Circa 2008 or 2009, myself and a group of friends were sitting around in someone’s Chicago apartment and talking. I don’t remember how we got on the topic of movies, but my friend Dave Kudla blurted out: “I’ve never seen any of the Star Wars films.” This caused a rather violent reaction in me, sort of like Elaine doing the “get out” shove on Seinfeld

Dave was born in 1984, a year after Return of the Jedi came out, so he was alive and a cognizant human being during half of the ’80s and all of the ’90s and aughts. He didn’t see the trilogy when it was re-released in theaters in 1997 either. He never had a friend eye clamp him Clockwork Orange-style and FORCE (ha, ha) him to watch Star Wars. He doesn’t appear to have a case of FOMO. He grew up in Chicago, not under a rock. Why hadn’t he seen Star Wars? “Mostly because I’m an uncultured swine,” he says. “You’re not the first person who’s asked me that question. Usually whenever I mention I haven’t seen the trilogy, the reaction is sort of a blank stare.” His other nonchalant excuse: “I guess I never got around to it. It is kind of a daunting task at this point. I guess it’s only six hours. I thought they were going to be longer. Even that is an undertaking.” Fair enough, Dave, fair enough. 

Flashforward to 2015 and Dave’s now a 31-year-old adult, a financial analyst still residing in Chicago. He’s used to living with his shame, but he isn’t a total Star Wars virgin—a friend dragged him to see Star Wars Episode 1: The Phantom Menace in the theater. He admits it wasn’t a good place to start, mainly because, like all of us, he was “scarred by Jar Jar Binks.” But because The Force Awakens is coming out, and because he’s practically the only person on Earth who hasn’t seen the film and because I gently nudged him to do the deed, this week he watched the original Star Wars on a laptop during a flight. “I actually downloaded the original cut. I made sure I got the version where Han shoots first,” Dave says, referring to the contentious debate that’s consumed fans for decades. “I had to do my homework first before it made any sense,” Dave says. He had a cursory knowledge of the story and characters—he knew about Darth Vader being Luke and Leia’s father. “It creates more suspense just wondering when in the story that is going to happen and when Luke is going to find that out.” He also liked the idea of knowing the story would continue to unfurl for six more movies.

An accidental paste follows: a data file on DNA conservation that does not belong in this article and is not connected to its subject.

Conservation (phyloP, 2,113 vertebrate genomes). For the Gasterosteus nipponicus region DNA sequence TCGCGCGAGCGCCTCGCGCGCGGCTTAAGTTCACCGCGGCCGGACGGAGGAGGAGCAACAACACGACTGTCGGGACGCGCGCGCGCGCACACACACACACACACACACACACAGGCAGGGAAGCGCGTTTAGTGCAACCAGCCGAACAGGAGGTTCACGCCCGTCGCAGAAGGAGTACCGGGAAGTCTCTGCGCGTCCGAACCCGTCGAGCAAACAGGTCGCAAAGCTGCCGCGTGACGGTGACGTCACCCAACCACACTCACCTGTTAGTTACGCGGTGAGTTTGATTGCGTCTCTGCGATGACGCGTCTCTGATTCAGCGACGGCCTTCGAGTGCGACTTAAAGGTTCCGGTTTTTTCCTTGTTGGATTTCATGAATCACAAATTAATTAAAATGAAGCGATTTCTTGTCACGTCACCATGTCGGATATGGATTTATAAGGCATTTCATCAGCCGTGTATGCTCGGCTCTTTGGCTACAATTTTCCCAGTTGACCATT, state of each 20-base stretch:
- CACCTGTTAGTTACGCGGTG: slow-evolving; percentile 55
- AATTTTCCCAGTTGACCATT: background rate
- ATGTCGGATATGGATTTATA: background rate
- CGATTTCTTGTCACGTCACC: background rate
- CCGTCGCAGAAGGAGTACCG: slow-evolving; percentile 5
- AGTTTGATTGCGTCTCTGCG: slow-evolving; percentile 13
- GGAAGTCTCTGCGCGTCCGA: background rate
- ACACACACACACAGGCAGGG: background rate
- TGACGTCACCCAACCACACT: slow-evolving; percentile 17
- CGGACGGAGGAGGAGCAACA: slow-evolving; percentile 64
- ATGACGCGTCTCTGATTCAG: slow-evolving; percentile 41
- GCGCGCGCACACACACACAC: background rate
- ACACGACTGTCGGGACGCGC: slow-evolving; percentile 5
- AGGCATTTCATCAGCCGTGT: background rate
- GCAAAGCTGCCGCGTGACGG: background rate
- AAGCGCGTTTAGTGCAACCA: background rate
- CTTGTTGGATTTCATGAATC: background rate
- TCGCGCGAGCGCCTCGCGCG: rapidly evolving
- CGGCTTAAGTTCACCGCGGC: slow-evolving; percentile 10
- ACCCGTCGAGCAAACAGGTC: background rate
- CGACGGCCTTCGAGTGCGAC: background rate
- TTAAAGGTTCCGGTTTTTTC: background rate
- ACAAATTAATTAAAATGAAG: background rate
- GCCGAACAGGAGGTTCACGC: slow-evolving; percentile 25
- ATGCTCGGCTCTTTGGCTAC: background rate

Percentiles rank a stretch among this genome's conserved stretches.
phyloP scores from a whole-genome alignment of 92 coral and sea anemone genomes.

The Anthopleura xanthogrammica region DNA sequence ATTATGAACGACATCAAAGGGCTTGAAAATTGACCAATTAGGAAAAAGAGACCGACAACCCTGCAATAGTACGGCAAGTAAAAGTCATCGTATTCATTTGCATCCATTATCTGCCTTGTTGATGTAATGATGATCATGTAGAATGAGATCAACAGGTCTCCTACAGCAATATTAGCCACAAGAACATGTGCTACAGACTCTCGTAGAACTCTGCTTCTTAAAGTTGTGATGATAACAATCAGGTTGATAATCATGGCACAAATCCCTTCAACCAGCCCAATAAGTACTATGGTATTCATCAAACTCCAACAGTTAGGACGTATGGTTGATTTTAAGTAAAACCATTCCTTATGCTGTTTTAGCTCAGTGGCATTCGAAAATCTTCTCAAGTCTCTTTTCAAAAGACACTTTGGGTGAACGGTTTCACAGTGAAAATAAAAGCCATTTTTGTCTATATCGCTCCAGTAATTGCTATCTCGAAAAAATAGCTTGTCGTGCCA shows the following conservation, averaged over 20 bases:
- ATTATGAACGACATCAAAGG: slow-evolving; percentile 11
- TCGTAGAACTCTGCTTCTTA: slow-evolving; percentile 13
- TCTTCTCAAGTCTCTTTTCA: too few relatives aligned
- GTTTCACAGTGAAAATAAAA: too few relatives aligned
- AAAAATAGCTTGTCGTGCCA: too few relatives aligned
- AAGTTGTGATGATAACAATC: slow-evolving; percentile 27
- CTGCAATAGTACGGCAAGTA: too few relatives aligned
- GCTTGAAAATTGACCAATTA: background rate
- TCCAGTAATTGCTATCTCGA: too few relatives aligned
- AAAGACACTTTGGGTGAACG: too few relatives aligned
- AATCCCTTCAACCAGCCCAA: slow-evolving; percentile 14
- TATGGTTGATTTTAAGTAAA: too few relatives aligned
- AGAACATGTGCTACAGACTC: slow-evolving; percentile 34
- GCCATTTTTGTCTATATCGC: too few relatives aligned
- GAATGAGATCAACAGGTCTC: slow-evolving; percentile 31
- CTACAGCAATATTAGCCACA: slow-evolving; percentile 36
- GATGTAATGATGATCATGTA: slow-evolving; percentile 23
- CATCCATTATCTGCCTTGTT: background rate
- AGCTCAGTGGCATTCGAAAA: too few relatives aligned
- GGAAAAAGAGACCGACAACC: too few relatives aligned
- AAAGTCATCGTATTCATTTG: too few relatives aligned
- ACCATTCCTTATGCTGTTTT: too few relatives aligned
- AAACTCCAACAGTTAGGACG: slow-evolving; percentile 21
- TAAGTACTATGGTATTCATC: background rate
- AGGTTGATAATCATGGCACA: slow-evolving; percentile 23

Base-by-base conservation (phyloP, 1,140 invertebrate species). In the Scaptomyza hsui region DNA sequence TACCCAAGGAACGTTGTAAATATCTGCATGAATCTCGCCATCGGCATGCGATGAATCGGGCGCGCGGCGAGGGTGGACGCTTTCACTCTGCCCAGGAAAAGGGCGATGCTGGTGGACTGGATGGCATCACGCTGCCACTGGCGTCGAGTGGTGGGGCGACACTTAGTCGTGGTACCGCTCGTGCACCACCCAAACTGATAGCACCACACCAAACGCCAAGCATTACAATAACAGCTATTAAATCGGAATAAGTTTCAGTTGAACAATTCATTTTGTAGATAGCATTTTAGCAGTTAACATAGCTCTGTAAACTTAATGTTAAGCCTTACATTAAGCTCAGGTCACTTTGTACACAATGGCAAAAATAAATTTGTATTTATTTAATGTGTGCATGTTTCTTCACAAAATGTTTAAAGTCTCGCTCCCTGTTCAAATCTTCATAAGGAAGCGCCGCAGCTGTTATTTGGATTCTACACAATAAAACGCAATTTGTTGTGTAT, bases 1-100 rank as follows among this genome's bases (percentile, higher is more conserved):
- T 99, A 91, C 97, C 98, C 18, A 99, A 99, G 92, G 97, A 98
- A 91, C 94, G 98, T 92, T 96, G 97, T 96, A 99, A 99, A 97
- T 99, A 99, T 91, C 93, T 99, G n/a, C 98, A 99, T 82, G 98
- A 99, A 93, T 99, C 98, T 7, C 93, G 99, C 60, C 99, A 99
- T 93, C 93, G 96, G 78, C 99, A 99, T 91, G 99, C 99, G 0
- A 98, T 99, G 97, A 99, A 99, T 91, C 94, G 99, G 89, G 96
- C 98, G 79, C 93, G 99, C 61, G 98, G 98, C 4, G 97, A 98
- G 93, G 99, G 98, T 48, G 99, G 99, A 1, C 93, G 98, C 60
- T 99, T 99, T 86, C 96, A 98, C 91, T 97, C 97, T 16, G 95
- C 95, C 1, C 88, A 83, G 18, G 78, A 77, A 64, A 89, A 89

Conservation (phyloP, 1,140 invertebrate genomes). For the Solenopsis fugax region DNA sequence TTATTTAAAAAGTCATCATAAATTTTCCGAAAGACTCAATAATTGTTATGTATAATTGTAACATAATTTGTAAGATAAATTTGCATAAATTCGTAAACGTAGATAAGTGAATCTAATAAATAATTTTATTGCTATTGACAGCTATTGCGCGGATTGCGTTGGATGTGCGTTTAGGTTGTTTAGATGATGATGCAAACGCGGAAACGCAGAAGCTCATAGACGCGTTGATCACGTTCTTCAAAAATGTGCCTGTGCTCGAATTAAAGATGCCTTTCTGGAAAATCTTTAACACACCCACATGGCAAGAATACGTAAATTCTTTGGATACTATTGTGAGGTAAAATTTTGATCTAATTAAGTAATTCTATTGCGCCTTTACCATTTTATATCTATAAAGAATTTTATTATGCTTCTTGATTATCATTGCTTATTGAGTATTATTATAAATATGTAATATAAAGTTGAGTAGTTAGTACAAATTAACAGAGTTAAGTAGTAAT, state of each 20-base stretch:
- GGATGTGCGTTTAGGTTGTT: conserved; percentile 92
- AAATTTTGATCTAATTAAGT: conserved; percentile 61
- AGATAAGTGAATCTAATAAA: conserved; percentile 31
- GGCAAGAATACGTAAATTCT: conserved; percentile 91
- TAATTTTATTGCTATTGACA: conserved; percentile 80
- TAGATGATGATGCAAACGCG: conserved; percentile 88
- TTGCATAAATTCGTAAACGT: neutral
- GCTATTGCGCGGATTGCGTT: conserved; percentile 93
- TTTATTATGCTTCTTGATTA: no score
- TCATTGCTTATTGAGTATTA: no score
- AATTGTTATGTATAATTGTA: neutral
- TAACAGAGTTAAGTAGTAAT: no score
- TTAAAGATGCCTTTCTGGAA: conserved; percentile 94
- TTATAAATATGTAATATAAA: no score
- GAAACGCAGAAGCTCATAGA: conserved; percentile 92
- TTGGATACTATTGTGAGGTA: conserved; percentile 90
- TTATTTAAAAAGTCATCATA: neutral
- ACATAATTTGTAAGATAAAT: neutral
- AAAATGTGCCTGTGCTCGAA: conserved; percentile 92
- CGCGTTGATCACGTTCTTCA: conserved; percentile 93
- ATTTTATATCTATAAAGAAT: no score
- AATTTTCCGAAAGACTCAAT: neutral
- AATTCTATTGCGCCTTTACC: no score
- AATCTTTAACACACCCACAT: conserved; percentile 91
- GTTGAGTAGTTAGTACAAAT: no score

After watching Star Wars Episode IV: A New Hope, Dave shared some thoughts on whether or not it lived up to the long-awaited hype:

  • “Harrison Ford seemed like he was drunk the whole time.” 
  • “Just having a high-level knowledge of the whole story from start to finish, I think it made me appreciate it a little bit more because it holds a little more depth than just a standard gun fighter, or standard escape scene or something like that. I think, if anything, I’m glad that it’s built up to this before I watched it, because I wouldn’t view it as a standard action movie, or a standard sci-fi movie, so that might be a good thing.”
  • “I don’t specifically know what happens in each of them. I’ve probably just heard a lot of things. Like watching this one, Obi-Wan was like, ‘These aren’t the droids you’re looking for.’ Oh, I get that. I kinda felt like an idiot for not knowing what that meant for 30 years.” 

Despite having not seen Star Wars until this month, Dave watched Spaceballs a long, long time ago, but obviously a lot of the jokes—Pizza the Hutt—were lost on him. Dave has not watched The Force Awakens trailers, but will probably see the film in the theater, once he’s made it through all of the other films. 

So, after waiting three decades, does Dave think Star Wars has been worth the wait?

“It has," says Dave. "Like I said, you can’t be objective about it at this point, but that may be a good thing, because you’re looking beneath the surface and seeing more than just a standard action movie. Because if I were to just see Star Wars and if you told me that it was the start and end of the story, it might not affect me as much. But I’m actually looking forward to seeing everything else that I’ve heard about them.” 

Finally Dave’s Star Wars cherry was popped, and I did my job. He’s in a much more enlightened place now. At least Dave had the gumption and self-awareness to further his education, and he will no longer be ridiculed at parties and in daily life—at least about Star Wars. May the force (or Schwartz) be with you, Dave Kudla. 

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